It's pretty clear, especially if you've been reading
Lombardi has now
Truth is, the Kings can use Kovalchuk, but they can also move forward without him. There are few, if any, other serious bidders. Maybe the New Jersey Devils, but the New York Islanders? Come on. So the market is what the market will bear, and in today's NHL, the market is
That has to be humbling for the Kovalchuk camp, which on Monday put out a notice that he would decide his fate by late that afternoon, only to revise it on Tuesday to "the choices have been narrowed down" and "details are to be finalized." Now Camp Kovalchuk simply isn't saying anything.
As I write this, it's Thursday afternoon and my fingers have nothing new to report. It's hardly a given that any of those supposed "details" will be finalized on Friday, especially if the Kings truly are out of the picture again and the so-called front-running Devils have the market pretty much to themselves and the KHL.
Having grossly misread the market, Kovalchuk's options now appear to be:
It was the same tough going, albeit on a lesser scale, for
Nabokov, considered the best goaltender on the market, waited a week after being let go by the San Jose Sharks and finally opted for a deal in Russia. The decision didn't come easy, but given what was on the table -- a possible low-ball offer from the Philadelphia Flyers and, perhaps, an even lower-ball offer to re-sign with the Sharks and share playing time with the lesser-priced (and less experienced)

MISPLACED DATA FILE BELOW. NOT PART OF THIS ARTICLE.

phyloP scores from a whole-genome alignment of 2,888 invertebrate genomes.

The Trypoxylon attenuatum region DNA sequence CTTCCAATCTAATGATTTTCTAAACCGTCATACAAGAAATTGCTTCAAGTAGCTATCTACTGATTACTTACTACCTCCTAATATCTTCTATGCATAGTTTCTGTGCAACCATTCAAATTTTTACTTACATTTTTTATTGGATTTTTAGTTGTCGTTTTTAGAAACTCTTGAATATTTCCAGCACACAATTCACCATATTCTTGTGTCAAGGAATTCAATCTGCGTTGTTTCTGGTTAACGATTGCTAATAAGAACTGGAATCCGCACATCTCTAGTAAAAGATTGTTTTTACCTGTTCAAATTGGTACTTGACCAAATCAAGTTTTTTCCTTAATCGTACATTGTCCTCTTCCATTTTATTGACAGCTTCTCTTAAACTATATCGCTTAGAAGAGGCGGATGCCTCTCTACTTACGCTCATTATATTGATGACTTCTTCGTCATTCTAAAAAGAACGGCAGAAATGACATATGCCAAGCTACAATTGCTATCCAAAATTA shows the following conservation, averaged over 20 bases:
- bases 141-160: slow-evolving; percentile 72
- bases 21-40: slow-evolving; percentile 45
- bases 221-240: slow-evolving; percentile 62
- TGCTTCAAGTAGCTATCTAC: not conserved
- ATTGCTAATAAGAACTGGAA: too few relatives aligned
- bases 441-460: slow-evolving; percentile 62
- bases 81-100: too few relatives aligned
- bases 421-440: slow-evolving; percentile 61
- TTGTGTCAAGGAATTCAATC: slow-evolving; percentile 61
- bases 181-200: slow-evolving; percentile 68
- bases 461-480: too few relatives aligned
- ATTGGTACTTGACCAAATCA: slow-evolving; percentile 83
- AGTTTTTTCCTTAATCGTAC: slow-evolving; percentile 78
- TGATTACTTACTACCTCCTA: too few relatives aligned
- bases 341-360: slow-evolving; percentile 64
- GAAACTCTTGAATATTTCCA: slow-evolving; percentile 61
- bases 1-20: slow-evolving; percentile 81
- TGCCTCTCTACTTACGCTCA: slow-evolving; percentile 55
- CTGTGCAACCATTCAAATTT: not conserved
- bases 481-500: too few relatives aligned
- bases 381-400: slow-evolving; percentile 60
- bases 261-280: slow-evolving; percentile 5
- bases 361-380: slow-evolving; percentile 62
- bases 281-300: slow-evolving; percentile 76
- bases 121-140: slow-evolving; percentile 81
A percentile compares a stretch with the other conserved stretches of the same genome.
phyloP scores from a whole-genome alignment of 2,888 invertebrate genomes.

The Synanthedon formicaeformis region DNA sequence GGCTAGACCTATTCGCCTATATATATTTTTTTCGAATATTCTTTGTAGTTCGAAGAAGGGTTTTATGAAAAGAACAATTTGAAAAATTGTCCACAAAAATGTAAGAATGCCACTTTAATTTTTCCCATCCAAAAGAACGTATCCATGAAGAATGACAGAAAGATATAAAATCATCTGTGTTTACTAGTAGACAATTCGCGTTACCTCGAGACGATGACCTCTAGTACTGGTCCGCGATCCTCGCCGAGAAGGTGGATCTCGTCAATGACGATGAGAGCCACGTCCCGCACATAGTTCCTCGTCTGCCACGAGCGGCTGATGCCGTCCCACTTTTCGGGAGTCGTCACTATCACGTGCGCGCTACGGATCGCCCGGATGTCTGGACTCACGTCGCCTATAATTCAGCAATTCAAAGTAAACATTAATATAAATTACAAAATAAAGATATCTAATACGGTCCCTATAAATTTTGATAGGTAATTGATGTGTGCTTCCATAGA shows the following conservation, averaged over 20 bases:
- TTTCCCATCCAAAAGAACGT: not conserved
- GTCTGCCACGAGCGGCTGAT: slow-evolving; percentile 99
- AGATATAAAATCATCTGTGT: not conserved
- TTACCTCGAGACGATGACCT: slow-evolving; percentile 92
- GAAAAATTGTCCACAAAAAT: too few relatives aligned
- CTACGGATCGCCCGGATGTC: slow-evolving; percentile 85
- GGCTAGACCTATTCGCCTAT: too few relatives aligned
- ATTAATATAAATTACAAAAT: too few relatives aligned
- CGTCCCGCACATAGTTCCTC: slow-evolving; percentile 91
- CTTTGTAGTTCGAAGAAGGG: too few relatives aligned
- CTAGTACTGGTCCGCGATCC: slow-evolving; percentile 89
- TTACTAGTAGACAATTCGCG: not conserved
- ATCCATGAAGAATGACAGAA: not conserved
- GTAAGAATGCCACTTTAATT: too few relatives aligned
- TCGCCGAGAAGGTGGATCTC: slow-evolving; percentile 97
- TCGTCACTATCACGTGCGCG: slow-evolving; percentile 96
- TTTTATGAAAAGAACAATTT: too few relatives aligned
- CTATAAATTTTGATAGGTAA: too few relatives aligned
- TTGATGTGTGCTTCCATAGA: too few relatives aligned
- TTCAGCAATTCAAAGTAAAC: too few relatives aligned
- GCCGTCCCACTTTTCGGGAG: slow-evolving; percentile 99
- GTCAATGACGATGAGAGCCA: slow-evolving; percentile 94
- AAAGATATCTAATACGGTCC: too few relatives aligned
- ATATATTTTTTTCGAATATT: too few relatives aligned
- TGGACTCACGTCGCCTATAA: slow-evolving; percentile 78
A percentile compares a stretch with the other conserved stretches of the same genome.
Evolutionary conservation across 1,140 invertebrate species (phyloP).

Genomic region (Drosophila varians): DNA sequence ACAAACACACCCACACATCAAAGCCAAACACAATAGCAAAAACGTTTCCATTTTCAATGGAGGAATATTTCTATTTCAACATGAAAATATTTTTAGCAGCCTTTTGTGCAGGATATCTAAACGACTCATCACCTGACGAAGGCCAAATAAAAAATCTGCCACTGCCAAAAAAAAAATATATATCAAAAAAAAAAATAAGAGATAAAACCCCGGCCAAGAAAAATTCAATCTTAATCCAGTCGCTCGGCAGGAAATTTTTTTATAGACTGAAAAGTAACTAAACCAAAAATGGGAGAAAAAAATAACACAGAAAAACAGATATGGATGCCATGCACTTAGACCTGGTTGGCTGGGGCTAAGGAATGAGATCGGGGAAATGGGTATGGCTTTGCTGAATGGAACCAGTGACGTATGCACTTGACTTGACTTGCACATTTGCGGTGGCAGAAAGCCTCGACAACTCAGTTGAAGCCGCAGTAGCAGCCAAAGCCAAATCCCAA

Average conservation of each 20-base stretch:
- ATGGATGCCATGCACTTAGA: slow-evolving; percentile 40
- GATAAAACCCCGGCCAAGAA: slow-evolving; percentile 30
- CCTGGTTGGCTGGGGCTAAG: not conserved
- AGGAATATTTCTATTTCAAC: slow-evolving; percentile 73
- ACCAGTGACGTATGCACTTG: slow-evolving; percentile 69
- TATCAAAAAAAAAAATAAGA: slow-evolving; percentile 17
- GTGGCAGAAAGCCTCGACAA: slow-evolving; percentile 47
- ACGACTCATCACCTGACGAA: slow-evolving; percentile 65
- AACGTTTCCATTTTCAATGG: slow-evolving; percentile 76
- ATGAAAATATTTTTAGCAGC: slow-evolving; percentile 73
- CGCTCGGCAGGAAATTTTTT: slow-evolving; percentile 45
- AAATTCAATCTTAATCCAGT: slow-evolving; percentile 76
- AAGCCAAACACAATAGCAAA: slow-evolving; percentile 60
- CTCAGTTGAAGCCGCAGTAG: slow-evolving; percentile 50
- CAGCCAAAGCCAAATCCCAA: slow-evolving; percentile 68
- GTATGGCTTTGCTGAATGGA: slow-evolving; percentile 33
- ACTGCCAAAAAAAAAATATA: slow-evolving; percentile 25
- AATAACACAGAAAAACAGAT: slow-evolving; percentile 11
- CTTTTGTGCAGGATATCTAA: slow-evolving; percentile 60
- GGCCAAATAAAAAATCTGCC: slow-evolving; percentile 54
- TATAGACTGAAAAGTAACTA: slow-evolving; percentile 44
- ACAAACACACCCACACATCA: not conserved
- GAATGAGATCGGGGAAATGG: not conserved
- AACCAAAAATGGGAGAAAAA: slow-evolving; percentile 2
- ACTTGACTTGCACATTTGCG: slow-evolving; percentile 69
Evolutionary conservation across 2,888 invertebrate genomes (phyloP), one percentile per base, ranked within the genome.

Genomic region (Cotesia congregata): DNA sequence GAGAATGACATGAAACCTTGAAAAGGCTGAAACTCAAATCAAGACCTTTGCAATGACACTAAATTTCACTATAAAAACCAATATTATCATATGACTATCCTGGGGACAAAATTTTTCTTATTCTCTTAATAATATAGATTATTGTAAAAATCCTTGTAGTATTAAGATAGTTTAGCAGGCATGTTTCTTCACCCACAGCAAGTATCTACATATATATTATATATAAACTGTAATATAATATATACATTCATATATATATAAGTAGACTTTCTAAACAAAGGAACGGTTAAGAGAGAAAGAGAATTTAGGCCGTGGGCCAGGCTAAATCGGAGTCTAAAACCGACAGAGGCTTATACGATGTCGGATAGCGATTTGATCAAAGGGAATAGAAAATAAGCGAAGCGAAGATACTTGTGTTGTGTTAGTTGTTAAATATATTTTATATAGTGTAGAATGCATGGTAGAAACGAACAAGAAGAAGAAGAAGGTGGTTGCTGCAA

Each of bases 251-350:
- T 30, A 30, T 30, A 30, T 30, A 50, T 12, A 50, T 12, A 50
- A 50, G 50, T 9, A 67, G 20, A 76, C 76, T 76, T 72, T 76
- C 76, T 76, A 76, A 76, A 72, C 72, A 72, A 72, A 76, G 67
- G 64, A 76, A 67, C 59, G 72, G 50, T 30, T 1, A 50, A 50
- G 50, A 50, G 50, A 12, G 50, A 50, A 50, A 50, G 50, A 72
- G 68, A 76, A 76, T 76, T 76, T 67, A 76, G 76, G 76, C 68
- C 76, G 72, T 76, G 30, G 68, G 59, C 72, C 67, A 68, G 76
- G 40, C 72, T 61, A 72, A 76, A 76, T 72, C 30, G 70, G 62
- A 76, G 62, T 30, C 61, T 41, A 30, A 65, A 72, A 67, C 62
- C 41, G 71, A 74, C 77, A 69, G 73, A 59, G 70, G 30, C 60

Bluffs come from all directions in the free agent market, and while Nabokov undoubtedly has come to terms with SKA St. Petersburg, nothing is a given. Players have been known to jump contracts or agreements on both sides of the NHL-KHL divide, and even though the two leagues claim to have reached some compromises in accepting each other's deals with players, their agreement has never been tested in court.
It's not likely that Nabokov will back out now or at any point this summer, but the option is likely still there. Despite arguments to the contrary, the KHL doesn't provide the same kind of lifestyle one finds in the NHL and especially in San Jose. Nabokov isn't just moving on his own. If he goes, he has to take his family or leave them behind for an entire season or more. That doesn't sit well with a lot of players, especially when their families have been settled in one place for a very long time. (Nabokov played for the Sharks for 10 years.)
Nabokov is an excellent goalie -- better than many starters in the NHL today -- but he, too, has been caught in a price squeeze. His is a "signing" that bears watching.
If Nabokov does honor his KHL agreement, it would seem that
Despite the spin that San Jose gave his signing, Nittymaki is not a proven playoff performer. He's not even a proven No.1 in regular season play. The Sharks haven't broken up their team with an eye to rebuilding, they are still attempting to go farther than they did in last spring's playoffs and will need some help in net to realize their goal. More than a few teams can say the same. Turco can fit that bill.